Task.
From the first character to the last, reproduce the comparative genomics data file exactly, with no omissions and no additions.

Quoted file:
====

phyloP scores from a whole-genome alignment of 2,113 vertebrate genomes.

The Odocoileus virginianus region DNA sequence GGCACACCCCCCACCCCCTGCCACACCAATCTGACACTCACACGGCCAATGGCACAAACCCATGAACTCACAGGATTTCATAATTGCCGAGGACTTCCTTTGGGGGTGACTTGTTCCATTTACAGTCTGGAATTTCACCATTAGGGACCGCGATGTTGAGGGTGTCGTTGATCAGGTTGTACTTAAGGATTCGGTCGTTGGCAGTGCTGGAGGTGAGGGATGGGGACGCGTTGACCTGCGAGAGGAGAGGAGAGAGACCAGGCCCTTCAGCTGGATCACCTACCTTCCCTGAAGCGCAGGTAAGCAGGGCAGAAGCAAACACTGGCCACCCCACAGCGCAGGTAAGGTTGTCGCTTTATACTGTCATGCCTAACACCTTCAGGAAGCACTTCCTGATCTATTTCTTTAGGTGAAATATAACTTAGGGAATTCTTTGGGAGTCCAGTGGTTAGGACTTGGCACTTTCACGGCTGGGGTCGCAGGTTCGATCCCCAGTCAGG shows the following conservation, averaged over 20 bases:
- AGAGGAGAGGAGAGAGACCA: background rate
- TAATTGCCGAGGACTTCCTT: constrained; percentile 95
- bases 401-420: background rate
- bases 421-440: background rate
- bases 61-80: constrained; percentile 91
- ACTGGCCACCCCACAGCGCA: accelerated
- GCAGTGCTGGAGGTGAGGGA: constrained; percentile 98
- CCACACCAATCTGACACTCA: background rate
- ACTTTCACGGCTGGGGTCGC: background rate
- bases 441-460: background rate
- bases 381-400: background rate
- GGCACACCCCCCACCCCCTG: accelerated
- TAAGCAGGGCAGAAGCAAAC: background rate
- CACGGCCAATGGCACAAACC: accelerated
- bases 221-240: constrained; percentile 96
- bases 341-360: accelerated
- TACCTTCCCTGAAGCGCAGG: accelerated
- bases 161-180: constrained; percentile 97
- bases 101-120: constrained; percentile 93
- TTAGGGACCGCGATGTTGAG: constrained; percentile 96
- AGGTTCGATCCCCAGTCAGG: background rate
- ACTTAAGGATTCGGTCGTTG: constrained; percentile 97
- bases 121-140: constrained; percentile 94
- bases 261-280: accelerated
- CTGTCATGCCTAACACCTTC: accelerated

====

phyloP scores from a whole-genome alignment of 2,113 vertebrate genomes.

The Odocoileus virginianus region DNA sequence GGCACACCCCCCACCCCCTGCCACACCAATCTGACACTCACACGGCCAATGGCACAAACCCATGAACTCACAGGATTTCATAATTGCCGAGGACTTCCTTTGGGGGTGACTTGTTCCATTTACAGTCTGGAATTTCACCATTAGGGACCGCGATGTTGAGGGTGTCGTTGATCAGGTTGTACTTAAGGATTCGGTCGTTGGCAGTGCTGGAGGTGAGGGATGGGGACGCGTTGACCTGCGAGAGGAGAGGAGAGAGACCAGGCCCTTCAGCTGGATCACCTACCTTCCCTGAAGCGCAGGTAAGCAGGGCAGAAGCAAACACTGGCCACCCCACAGCGCAGGTAAGGTTGTCGCTTTATACTGTCATGCCTAACACCTTCAGGAAGCACTTCCTGATCTATTTCTTTAGGTGAAATATAACTTAGGGAATTCTTTGGGAGTCCAGTGGTTAGGACTTGGCACTTTCACGGCTGGGGTCGCAGGTTCGATCCCCAGTCAGG shows the following conservation, averaged over 20 bases:
- AGAGGAGAGGAGAGAGACCA: background rate
- TAATTGCCGAGGACTTCCTT: constrained; percentile 95
- bases 401-420: background rate
- bases 421-440: background rate
- bases 61-80: constrained; percentile 91
- ACTGGCCACCCCACAGCGCA: accelerated
- GCAGTGCTGGAGGTGAGGGA: constrained; percentile 98
- CCACACCAATCTGACACTCA: background rate
- ACTTTCACGGCTGGGGTCGC: background rate
- bases 441-460: background rate
- bases 381-400: background rate
- GGCACACCCCCCACCCCCTG: accelerated
- TAAGCAGGGCAGAAGCAAAC: background rate
- CACGGCCAATGGCACAAACC: accelerated
- bases 221-240: constrained; percentile 96
- bases 341-360: accelerated
- TACCTTCCCTGAAGCGCAGG: accelerated
- bases 161-180: constrained; percentile 97
- bases 101-120: constrained; percentile 93
- TTAGGGACCGCGATGTTGAG: constrained; percentile 96
- AGGTTCGATCCCCAGTCAGG: background rate
- ACTTAAGGATTCGGTCGTTG: constrained; percentile 97
- bases 121-140: constrained; percentile 94
- bases 261-280: accelerated
- CTGTCATGCCTAACACCTTC: accelerated